Its name (and nature)
Hexagram 55 is unusual in that its name contains two meanings –
The character feng 豐 means abundant, bountiful, plentiful. The ancient character appears to be an elaborated, decorated version of the character for ‘drum’: see Richard Sears’ site –
- Feng, name of Hexagram 55
- Zhu, drum
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Sears says the additions to the character are drummers; others say they are grain stalks. (Probably the character was written both ways.) We get the impression of a peak moment and a thundering great celebration.
And… Feng is also the name of a city founded by King Wen as part of his preparations to overthrow the Shang. This would be where they made plans, gathered resources, enlisted allies and watched the skies for signs of the auspicious moment to march out. They would also have been based there when Wen died and Wu succeeded him as king.
SJ Marshall was, as far as I know, the first to point this out and see its relevance to the hexagram, in his seminal book The Mandate of Heaven. He’s generously made the digital version of this available for free – highly recommended.
The details of exactly what happened at Feng – when and how Wu succeeded Wen, and what kind of celestial sign announced the time to march on Shang – are debated, and unknowable. It’s more important to understand that this is where it all happens. As the Zagua says, Abundance means ‘many causes’ or ‘much incident’. All roads lead here; everything led up to this; everything is centred here, ready for you to act. Here and now, this is the crux.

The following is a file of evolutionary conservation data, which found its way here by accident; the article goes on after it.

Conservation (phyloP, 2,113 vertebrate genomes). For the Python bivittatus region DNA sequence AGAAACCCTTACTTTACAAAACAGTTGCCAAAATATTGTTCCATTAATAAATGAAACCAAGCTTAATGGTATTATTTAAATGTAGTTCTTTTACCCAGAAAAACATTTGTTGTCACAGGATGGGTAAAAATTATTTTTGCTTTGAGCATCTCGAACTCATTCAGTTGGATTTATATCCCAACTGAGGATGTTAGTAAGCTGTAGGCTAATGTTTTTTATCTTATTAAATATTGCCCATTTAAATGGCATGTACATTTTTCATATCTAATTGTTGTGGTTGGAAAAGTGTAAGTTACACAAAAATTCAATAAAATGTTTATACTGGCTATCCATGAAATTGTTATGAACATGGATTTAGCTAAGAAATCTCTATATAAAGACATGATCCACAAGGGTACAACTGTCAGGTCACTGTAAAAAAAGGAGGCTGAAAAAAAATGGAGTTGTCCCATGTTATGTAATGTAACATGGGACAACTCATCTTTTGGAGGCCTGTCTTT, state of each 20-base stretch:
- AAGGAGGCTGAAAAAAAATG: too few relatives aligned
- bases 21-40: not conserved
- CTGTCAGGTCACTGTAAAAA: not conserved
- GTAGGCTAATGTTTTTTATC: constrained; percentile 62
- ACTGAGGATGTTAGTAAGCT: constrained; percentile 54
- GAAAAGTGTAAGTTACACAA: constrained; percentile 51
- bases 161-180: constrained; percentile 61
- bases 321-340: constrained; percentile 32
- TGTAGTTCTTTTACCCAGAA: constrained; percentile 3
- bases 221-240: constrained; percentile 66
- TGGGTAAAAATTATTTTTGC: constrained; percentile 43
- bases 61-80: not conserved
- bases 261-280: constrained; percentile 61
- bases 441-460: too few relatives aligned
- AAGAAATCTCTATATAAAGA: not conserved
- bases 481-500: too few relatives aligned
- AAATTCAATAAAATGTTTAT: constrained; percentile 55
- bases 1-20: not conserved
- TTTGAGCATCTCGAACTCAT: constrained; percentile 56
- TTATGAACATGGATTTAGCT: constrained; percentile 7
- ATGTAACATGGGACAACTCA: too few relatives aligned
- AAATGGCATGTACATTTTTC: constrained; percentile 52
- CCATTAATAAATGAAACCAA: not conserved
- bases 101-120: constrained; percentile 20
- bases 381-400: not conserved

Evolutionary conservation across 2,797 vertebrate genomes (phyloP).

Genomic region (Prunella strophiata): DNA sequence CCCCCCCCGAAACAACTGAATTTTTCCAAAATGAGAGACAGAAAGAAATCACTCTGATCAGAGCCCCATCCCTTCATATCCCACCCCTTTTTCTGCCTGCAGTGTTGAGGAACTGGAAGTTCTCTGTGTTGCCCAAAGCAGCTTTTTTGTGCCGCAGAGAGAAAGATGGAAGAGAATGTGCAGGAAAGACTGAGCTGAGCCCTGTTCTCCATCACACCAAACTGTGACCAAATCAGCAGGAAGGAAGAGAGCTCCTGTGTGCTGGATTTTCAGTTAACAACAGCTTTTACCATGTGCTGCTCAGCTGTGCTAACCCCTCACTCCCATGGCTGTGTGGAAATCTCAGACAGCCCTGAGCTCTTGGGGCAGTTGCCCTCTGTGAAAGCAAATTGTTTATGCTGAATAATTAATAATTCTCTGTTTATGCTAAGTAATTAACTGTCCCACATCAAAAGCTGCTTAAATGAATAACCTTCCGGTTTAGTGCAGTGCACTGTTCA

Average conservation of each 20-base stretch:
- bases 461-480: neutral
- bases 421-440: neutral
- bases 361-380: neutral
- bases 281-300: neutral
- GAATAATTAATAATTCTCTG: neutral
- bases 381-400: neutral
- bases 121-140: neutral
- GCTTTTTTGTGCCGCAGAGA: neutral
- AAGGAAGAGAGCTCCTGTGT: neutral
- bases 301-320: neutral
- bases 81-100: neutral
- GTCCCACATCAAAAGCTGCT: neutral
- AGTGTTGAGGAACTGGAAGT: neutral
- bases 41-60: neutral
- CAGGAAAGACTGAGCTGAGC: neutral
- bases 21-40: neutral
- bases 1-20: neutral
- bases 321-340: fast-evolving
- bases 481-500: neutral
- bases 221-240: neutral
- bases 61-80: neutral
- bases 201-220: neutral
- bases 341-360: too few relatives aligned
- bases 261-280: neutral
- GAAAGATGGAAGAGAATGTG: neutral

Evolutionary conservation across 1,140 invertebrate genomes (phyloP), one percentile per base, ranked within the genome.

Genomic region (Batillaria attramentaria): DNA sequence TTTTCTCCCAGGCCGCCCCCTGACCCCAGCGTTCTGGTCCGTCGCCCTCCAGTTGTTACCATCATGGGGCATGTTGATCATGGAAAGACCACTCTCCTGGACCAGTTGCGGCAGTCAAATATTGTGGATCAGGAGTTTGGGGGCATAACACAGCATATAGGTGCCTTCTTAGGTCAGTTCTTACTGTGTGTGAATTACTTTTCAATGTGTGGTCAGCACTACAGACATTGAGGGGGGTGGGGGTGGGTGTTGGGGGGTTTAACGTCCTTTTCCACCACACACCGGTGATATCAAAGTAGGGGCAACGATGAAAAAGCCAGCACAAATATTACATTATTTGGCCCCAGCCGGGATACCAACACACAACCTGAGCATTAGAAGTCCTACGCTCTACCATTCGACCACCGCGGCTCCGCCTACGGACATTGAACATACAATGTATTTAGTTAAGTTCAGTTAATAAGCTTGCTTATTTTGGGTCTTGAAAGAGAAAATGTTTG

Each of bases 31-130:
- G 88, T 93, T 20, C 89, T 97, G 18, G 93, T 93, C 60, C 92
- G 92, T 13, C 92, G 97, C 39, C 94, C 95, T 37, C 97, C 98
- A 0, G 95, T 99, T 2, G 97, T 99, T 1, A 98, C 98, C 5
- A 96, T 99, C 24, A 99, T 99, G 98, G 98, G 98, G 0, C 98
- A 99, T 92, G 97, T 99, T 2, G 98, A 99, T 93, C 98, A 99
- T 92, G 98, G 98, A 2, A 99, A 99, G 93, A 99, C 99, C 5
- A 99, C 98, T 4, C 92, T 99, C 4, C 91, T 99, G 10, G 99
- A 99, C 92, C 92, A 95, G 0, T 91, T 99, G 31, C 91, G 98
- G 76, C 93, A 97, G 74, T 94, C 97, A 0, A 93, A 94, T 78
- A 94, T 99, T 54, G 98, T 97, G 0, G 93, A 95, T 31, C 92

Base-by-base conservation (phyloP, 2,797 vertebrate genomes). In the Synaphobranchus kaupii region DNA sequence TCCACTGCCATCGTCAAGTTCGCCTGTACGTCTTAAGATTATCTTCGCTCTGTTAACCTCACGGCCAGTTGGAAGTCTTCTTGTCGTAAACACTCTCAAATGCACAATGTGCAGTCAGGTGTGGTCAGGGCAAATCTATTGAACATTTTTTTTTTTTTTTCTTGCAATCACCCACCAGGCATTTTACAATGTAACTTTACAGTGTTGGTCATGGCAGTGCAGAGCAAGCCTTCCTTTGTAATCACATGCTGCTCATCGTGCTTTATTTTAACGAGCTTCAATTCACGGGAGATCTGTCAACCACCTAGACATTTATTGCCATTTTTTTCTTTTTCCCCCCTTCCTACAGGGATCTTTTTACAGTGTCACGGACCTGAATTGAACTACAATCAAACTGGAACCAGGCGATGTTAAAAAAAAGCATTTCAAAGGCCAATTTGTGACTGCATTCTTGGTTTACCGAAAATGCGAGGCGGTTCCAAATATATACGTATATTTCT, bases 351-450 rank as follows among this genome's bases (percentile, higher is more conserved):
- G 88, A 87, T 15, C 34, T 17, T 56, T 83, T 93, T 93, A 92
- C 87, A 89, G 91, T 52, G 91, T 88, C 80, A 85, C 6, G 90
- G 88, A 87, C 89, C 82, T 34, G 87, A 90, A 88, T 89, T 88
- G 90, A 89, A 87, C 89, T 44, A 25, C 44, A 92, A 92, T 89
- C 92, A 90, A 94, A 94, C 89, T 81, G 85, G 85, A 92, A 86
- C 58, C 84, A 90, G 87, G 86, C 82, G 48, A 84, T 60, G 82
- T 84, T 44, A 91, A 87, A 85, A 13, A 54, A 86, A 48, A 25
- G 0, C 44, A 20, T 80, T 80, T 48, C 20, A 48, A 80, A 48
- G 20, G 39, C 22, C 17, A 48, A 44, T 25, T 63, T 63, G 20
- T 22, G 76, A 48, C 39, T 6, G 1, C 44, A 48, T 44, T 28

Looking through my own ‘Abundance’ readings, there are several about having to act as the leader in complicated group situation (whether I wanted the role or not). There’s an intriguing one about someone rethinking and rewriting their memories to support a healthier sense of self in the present moment. And there are two about all-in-one organiser apps – the kind where you gather all your emails, projects, to-dos, files and so forth in one place. All the readings have in common that sense of being at the centre, where you connect everything together and make it meaningful.
‘Abundance [Feng], creating success.
The king is present to it.
Do not mourn. A fitting sacrifice at noon.’
As Marshall points out, this recalls the story of Wu, who has no time fully to mourn his father. Full mourning required years, including years in seclusion – not an option for a new military leader at a crucial moment.
The king’s ‘presence’ is part of a phrase also used in 37.5, 45 and 59. For more on the word used, jia 假, see LiSe and Harmen. (Google translate is quite good with Dutch!) It’s a tricky one, with its core meaning of ‘second skin’ and associations of fantasy and fakery. There’s clearly no deception involved in these phrases in the Yi: ‘the king jia has/there-is a home,’ or ‘the king jia has/there-is the temple.’ Jia seems to be a prerequisite for there to be a real home or temple. Harmen suggests this means the king places himself in the service of the home or the temple. Remembering the ‘second skin’ meaning, I imagine it as the king assuming his role, putting it on like a mantle of responsibility.
The text in Hexagram 55 is different: not ‘the king jia has/there-is [noun]’ but simply ‘the king jia it’. The king is present to it; the king assumes it; the king takes it on. Why no specifics? Perhaps because the king simply needs to be present to everything here and take it all on. Abbreviating the phrase adds to the sense of urgency.
In readings, this seems to call you into the demands of the present moment: be here, inhabit this responsibility, put it on.
Not mourning, bearing up